The Hill reports:
Congress has reached a compromise with the White House over a defense authorization bill provision that had drawn complaints from the Iraqi government.
Those complaints prompted President Bush to veto the defense bill last month. He complained that a provision in the bill that allowed victims of terrorism to be awarded compensation from frozen foreign assets of state sponsors of terror could have crippled the fledgling Iraqi government with billions of dollars in liability.
Under the compromise, Iraq is excluded from the provision, but other state sponsors of terrorism, such as Iran and Syria, could see frozen assets used as compensation. The compromise is likely to leave American victims taken hostage and tortured by Saddam Hussein’s regime during the first Gulf War without recourse in U.S. federal court.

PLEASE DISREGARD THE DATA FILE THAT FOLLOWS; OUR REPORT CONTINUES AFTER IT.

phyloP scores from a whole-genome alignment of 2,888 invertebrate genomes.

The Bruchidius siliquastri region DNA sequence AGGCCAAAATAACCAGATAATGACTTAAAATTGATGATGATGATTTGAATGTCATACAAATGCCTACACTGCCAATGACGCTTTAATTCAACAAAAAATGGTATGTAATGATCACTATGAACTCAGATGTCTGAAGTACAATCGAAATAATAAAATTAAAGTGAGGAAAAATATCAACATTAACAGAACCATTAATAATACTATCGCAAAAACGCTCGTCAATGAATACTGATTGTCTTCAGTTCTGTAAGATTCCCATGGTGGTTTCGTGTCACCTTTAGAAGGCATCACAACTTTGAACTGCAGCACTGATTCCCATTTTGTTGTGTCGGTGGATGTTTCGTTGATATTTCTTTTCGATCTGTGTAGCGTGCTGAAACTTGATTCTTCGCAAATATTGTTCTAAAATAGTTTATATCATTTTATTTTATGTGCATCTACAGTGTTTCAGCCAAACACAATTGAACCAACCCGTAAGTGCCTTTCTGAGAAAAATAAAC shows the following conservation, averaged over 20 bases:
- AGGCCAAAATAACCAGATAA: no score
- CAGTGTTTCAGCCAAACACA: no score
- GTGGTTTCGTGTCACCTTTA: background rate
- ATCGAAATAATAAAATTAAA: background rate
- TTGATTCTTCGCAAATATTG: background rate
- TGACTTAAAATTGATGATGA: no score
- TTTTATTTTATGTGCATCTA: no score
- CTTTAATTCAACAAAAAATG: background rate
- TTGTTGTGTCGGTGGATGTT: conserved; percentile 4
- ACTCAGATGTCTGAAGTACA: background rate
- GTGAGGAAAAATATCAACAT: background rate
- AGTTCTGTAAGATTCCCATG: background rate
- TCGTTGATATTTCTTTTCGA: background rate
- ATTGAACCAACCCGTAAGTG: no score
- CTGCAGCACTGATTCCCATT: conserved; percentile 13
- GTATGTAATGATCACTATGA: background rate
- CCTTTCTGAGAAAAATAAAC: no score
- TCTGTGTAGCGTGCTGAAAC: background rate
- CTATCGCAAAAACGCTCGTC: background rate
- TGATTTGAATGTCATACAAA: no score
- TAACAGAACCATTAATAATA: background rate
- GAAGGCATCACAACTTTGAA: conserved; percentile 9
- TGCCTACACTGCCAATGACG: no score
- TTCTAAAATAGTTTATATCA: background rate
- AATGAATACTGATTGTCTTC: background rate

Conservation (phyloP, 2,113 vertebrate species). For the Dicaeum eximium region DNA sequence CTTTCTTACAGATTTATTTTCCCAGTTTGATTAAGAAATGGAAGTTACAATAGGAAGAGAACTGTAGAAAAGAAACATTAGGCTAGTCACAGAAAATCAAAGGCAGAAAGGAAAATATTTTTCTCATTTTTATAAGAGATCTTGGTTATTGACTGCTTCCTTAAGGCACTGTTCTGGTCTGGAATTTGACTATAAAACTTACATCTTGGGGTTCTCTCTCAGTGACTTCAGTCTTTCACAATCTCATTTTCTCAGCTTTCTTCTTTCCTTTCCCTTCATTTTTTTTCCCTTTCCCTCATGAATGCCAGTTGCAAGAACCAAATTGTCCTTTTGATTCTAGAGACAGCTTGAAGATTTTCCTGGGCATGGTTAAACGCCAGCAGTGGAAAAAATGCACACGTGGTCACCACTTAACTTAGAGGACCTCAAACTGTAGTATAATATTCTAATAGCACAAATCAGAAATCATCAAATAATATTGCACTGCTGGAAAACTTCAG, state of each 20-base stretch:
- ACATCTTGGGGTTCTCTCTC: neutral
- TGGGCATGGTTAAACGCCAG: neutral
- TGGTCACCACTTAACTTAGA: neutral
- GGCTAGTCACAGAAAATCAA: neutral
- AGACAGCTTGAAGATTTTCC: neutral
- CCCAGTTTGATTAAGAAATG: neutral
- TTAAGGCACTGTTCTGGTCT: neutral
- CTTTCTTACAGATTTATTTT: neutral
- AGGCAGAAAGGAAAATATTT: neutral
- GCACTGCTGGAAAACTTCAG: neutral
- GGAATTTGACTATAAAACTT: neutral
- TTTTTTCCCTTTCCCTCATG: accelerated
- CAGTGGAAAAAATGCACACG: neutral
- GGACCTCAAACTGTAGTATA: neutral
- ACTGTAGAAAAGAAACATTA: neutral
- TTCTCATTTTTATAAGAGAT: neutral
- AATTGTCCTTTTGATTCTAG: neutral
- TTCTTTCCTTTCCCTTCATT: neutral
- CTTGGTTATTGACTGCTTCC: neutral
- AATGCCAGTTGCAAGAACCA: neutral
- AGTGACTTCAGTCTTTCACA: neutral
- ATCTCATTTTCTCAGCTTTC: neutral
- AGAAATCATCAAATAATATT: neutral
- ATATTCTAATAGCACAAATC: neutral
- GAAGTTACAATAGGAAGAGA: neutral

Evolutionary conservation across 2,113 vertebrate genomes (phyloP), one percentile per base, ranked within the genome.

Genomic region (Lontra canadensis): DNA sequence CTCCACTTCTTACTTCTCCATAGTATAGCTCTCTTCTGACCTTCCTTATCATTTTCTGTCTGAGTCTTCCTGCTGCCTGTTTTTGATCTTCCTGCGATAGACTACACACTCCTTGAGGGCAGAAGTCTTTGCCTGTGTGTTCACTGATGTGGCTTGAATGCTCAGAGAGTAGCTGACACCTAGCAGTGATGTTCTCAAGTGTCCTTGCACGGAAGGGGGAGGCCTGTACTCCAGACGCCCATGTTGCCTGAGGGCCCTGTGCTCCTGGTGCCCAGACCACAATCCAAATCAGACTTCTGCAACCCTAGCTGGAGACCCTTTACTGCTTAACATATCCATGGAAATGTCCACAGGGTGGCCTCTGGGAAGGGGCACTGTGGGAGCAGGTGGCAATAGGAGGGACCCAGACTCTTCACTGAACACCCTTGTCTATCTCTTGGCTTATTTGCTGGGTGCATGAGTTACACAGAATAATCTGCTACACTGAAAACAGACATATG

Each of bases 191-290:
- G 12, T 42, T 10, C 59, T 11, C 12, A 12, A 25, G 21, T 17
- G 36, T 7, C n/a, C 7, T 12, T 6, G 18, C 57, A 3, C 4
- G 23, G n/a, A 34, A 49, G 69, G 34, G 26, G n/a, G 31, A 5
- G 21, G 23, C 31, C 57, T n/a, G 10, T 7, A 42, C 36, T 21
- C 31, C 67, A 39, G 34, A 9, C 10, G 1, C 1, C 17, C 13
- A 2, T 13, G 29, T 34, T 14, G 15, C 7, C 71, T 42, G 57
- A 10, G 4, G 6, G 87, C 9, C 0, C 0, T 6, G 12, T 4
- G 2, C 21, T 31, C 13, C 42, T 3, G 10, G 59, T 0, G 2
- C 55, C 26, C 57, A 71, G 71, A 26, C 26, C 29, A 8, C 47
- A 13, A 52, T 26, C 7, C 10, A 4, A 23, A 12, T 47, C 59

The new language allows the president to waive the entire provision with regards to claims against Iraq for acts of terrorism that happened before or on the date of the enactment of the 2008 defense authorization bill. The president is required to make a national security determination before issuing a waiver and must notify Congress 30 days prior to issuing it.
However, the changed provision does give a nod to those who had wanted Iraq to be covered by the provision. It includes a sense of the Congress that the secretary of State should work with the government of Iraq to ensure compensation for any meritorious cases based on terrorist acts committed by Saddam’s regime against U.S. citizens or members of the military whose cases can’t be addressed in U.S. courts.
The Bush administration had argued that freezing Iraq’s assets, even temporarily, would deter Iraqis from working with U.S. businesses and could invite other nations to freeze American assets abroad.
The House is expected to vote on the revised defense authorization bill Wednesday night and send it to the Senate for approval.
Wednesday, January 16, 2008
The Hill reports: